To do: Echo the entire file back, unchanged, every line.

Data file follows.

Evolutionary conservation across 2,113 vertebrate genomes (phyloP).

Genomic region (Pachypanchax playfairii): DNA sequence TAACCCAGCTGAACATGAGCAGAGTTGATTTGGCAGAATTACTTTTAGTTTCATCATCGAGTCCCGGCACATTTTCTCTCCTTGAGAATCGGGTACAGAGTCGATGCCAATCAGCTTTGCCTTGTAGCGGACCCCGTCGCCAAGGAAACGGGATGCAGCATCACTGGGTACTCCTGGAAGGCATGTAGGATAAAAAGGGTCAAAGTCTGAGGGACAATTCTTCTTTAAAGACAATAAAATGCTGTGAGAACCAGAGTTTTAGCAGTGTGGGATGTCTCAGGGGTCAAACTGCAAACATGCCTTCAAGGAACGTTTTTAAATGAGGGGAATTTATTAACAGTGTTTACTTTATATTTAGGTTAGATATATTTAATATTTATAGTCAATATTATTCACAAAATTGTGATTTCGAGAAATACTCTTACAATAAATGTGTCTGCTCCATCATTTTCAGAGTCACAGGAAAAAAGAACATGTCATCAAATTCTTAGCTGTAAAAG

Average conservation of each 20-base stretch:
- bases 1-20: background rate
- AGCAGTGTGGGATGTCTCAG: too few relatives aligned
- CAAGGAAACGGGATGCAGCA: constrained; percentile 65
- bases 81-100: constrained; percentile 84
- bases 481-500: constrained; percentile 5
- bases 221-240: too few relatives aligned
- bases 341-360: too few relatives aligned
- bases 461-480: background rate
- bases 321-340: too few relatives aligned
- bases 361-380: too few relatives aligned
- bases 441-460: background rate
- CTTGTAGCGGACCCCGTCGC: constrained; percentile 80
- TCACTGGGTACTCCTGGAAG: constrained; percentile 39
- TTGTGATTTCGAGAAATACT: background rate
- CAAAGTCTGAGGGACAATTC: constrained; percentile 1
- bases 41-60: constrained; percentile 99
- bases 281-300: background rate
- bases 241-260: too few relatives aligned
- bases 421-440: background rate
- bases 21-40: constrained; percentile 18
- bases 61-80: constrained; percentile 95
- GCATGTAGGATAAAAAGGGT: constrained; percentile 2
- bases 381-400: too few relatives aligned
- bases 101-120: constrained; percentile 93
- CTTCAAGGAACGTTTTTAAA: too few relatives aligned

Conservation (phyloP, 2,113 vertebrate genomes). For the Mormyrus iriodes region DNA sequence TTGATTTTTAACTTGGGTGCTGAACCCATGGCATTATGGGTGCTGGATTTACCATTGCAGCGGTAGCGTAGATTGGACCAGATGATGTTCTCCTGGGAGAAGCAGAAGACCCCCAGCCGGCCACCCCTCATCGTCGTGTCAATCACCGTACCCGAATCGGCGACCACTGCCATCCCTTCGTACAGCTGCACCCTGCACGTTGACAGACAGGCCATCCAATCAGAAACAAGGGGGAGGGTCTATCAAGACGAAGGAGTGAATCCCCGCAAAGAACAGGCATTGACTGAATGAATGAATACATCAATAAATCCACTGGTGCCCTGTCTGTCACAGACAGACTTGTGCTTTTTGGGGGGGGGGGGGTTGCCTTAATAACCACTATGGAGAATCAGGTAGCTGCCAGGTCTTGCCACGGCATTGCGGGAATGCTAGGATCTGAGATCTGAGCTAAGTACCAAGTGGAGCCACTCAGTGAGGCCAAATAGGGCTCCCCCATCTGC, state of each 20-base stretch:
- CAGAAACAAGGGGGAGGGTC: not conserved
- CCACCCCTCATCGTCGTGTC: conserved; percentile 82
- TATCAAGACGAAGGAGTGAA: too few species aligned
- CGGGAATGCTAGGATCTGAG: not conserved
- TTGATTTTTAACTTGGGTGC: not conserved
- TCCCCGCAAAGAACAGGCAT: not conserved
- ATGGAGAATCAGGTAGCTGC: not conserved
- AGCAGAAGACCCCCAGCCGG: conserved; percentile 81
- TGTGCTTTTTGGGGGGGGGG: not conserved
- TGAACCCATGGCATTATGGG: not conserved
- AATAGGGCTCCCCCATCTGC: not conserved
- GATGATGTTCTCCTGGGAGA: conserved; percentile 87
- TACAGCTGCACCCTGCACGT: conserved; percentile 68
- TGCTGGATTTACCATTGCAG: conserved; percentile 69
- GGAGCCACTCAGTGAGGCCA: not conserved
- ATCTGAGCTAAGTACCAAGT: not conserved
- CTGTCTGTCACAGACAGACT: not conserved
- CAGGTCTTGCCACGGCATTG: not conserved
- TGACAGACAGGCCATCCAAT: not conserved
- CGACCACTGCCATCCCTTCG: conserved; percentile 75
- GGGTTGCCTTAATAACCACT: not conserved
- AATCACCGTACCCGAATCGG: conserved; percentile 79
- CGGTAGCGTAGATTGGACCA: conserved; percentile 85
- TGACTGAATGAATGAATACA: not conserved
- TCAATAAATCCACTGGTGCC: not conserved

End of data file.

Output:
Evolutionary conservation across 2,113 vertebrate genomes (phyloP).

Genomic region (Pachypanchax playfairii): DNA sequence TAACCCAGCTGAACATGAGCAGAGTTGATTTGGCAGAATTACTTTTAGTTTCATCATCGAGTCCCGGCACATTTTCTCTCCTTGAGAATCGGGTACAGAGTCGATGCCAATCAGCTTTGCCTTGTAGCGGACCCCGTCGCCAAGGAAACGGGATGCAGCATCACTGGGTACTCCTGGAAGGCATGTAGGATAAAAAGGGTCAAAGTCTGAGGGACAATTCTTCTTTAAAGACAATAAAATGCTGTGAGAACCAGAGTTTTAGCAGTGTGGGATGTCTCAGGGGTCAAACTGCAAACATGCCTTCAAGGAACGTTTTTAAATGAGGGGAATTTATTAACAGTGTTTACTTTATATTTAGGTTAGATATATTTAATATTTATAGTCAATATTATTCACAAAATTGTGATTTCGAGAAATACTCTTACAATAAATGTGTCTGCTCCATCATTTTCAGAGTCACAGGAAAAAAGAACATGTCATCAAATTCTTAGCTGTAAAAG

Average conservation of each 20-base stretch:
- bases 1-20: background rate
- AGCAGTGTGGGATGTCTCAG: too few relatives aligned
- CAAGGAAACGGGATGCAGCA: constrained; percentile 65
- bases 81-100: constrained; percentile 84
- bases 481-500: constrained; percentile 5
- bases 221-240: too few relatives aligned
- bases 341-360: too few relatives aligned
- bases 461-480: background rate
- bases 321-340: too few relatives aligned
- bases 361-380: too few relatives aligned
- bases 441-460: background rate
- CTTGTAGCGGACCCCGTCGC: constrained; percentile 80
- TCACTGGGTACTCCTGGAAG: constrained; percentile 39
- TTGTGATTTCGAGAAATACT: background rate
- CAAAGTCTGAGGGACAATTC: constrained; percentile 1
- bases 41-60: constrained; percentile 99
- bases 281-300: background rate
- bases 241-260: too few relatives aligned
- bases 421-440: background rate
- bases 21-40: constrained; percentile 18
- bases 61-80: constrained; percentile 95
- GCATGTAGGATAAAAAGGGT: constrained; percentile 2
- bases 381-400: too few relatives aligned
- bases 101-120: constrained; percentile 93
- CTTCAAGGAACGTTTTTAAA: too few relatives aligned

Conservation (phyloP, 2,113 vertebrate genomes). For the Mormyrus iriodes region DNA sequence TTGATTTTTAACTTGGGTGCTGAACCCATGGCATTATGGGTGCTGGATTTACCATTGCAGCGGTAGCGTAGATTGGACCAGATGATGTTCTCCTGGGAGAAGCAGAAGACCCCCAGCCGGCCACCCCTCATCGTCGTGTCAATCACCGTACCCGAATCGGCGACCACTGCCATCCCTTCGTACAGCTGCACCCTGCACGTTGACAGACAGGCCATCCAATCAGAAACAAGGGGGAGGGTCTATCAAGACGAAGGAGTGAATCCCCGCAAAGAACAGGCATTGACTGAATGAATGAATACATCAATAAATCCACTGGTGCCCTGTCTGTCACAGACAGACTTGTGCTTTTTGGGGGGGGGGGGGTTGCCTTAATAACCACTATGGAGAATCAGGTAGCTGCCAGGTCTTGCCACGGCATTGCGGGAATGCTAGGATCTGAGATCTGAGCTAAGTACCAAGTGGAGCCACTCAGTGAGGCCAAATAGGGCTCCCCCATCTGC, state of each 20-base stretch:
- CAGAAACAAGGGGGAGGGTC: not conserved
- CCACCCCTCATCGTCGTGTC: conserved; percentile 82
- TATCAAGACGAAGGAGTGAA: too few species aligned
- CGGGAATGCTAGGATCTGAG: not conserved
- TTGATTTTTAACTTGGGTGC: not conserved
- TCCCCGCAAAGAACAGGCAT: not conserved
- ATGGAGAATCAGGTAGCTGC: not conserved
- AGCAGAAGACCCCCAGCCGG: conserved; percentile 81
- TGTGCTTTTTGGGGGGGGGG: not conserved
- TGAACCCATGGCATTATGGG: not conserved
- AATAGGGCTCCCCCATCTGC: not conserved
- GATGATGTTCTCCTGGGAGA: conserved; percentile 87
- TACAGCTGCACCCTGCACGT: conserved; percentile 68
- TGCTGGATTTACCATTGCAG: conserved; percentile 69
- GGAGCCACTCAGTGAGGCCA: not conserved
- ATCTGAGCTAAGTACCAAGT: not conserved
- CTGTCTGTCACAGACAGACT: not conserved
- CAGGTCTTGCCACGGCATTG: not conserved
- TGACAGACAGGCCATCCAAT: not conserved
- CGACCACTGCCATCCCTTCG: conserved; percentile 75
- GGGTTGCCTTAATAACCACT: not conserved
- AATCACCGTACCCGAATCGG: conserved; percentile 79
- CGGTAGCGTAGATTGGACCA: conserved; percentile 85
- TGACTGAATGAATGAATACA: not conserved
- TCAATAAATCCACTGGTGCC: not conserved